…”You need all the basic parts of the plant to make an ID. There are tens of thousands of plants that have almost every characteristic in common except for one single thing that distinguishes them from the others. ..
..,And, as I mentioned in the earlier comment, it’s possible that some of the plant parts are mnemonic in one case and literal in another, in which case even if it is the same plant, the drawings in the two different sections are not going to match.
In Ponzi’s article of December 22nd – and I regret not being able to omit his name, too – there seems to be another indication of attempting to reconcile two inherently opposed views of the manuscript. It is a pity that Ponzi’s association with Voynicheros should inform a sub-text to his laudable aim of translating Trinity MS O/2/48, but there you are.
I can find no other reason for his use of such loaded terms as ‘combinatorial’ and ‘assembled’ while presenting an idea that the whole of the Trinity manuscript can be imagined the work of some single Sicilian Latin ‘author’ and further imagining that – rather than the work’s having been illustrated by an ingenious draughtsman of limited artistic vocabulary – he should have this imagined ‘author’ responsible for everything and, further, to have had an influence far broader than can be reasonably argued from the historical evidence or the internal evidence provided by the Trinity material. Ponzi’s final sentences read, at first, as a reasonable summary of his own observations … until we reach its final and rather extraordinary sentence:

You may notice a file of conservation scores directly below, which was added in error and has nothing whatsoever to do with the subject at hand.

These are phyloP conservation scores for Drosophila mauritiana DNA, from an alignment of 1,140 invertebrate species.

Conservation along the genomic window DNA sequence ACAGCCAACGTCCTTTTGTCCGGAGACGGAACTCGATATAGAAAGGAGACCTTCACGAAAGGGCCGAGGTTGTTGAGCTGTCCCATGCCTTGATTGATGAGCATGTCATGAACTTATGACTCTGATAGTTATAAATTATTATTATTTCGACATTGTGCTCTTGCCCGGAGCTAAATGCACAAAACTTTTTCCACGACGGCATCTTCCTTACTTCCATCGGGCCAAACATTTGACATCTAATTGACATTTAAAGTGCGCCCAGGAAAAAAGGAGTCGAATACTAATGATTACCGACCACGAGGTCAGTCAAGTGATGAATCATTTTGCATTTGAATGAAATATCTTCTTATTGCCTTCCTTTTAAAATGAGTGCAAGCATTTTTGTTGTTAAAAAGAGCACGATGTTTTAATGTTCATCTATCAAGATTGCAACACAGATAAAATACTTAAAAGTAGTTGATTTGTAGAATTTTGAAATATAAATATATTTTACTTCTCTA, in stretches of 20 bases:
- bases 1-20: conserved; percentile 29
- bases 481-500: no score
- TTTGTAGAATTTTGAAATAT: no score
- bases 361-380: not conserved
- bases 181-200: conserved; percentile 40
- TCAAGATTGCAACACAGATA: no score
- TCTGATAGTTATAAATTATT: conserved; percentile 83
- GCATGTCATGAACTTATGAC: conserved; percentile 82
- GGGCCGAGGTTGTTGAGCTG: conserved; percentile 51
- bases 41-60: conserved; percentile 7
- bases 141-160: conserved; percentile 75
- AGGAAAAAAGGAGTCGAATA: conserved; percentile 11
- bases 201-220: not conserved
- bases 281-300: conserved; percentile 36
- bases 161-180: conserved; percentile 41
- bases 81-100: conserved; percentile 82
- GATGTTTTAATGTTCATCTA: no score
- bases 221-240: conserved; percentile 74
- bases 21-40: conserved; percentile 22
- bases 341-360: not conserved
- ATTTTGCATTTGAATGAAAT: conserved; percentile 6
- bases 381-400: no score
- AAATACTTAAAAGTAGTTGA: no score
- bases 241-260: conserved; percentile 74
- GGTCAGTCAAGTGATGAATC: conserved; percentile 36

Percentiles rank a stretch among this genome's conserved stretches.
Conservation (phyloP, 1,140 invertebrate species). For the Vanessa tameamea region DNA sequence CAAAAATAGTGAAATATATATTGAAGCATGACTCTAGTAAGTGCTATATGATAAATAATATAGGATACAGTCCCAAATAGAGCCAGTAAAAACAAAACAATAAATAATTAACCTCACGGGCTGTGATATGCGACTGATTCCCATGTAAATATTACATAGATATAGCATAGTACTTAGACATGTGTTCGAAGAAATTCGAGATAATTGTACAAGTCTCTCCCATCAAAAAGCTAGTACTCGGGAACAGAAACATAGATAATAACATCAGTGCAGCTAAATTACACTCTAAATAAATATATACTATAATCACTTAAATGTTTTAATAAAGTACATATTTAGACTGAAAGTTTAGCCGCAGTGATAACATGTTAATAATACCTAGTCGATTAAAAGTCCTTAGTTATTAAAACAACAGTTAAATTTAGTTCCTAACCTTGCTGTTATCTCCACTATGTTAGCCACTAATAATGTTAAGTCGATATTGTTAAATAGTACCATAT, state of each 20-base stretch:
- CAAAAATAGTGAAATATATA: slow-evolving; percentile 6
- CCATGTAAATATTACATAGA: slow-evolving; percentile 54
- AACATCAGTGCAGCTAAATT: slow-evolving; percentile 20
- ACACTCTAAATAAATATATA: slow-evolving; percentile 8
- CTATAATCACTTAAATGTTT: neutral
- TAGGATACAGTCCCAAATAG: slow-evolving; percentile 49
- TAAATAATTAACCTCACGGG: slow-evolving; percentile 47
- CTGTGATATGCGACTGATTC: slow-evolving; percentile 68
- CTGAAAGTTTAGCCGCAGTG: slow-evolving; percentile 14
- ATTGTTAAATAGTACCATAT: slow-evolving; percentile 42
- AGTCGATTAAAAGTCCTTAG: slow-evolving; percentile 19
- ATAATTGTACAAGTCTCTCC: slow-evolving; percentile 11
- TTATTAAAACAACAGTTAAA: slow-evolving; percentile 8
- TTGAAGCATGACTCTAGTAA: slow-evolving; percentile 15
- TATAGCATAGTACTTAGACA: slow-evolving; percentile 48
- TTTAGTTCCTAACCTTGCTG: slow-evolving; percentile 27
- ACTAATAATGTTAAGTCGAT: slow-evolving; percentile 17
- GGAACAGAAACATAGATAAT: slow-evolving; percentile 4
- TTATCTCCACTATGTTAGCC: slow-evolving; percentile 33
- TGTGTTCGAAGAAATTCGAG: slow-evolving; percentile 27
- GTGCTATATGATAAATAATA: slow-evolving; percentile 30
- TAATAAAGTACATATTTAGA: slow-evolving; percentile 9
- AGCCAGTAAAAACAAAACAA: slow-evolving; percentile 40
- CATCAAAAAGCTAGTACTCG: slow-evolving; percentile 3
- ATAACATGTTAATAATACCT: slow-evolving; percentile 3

These examples illustrate the combinatorial nature of a large part of the Trinity herbal, where hundreds of different plant drawings are assembled with only a few shapes for leaves, flowers, fruits and roots. One can guess that the illustrations were created on the basis of the text by someone who had never seen the plants discussed here. Also, by describing roots as scorpion-like or flowers as similar to priest heads, the author of the text promoted the creation of interesting hybrids.
Exactly what Ponzi means here by ‘hybrids’ is not defined, but the reader acquainted with Beinecke MS 408 is clearly invited to draw parallels between these plant-pictures and those. ‘Hybrid’ thus invokes the idea of the composite and, at the same time, of the mnemonic and Ponzi’s vagueness is not least responsible.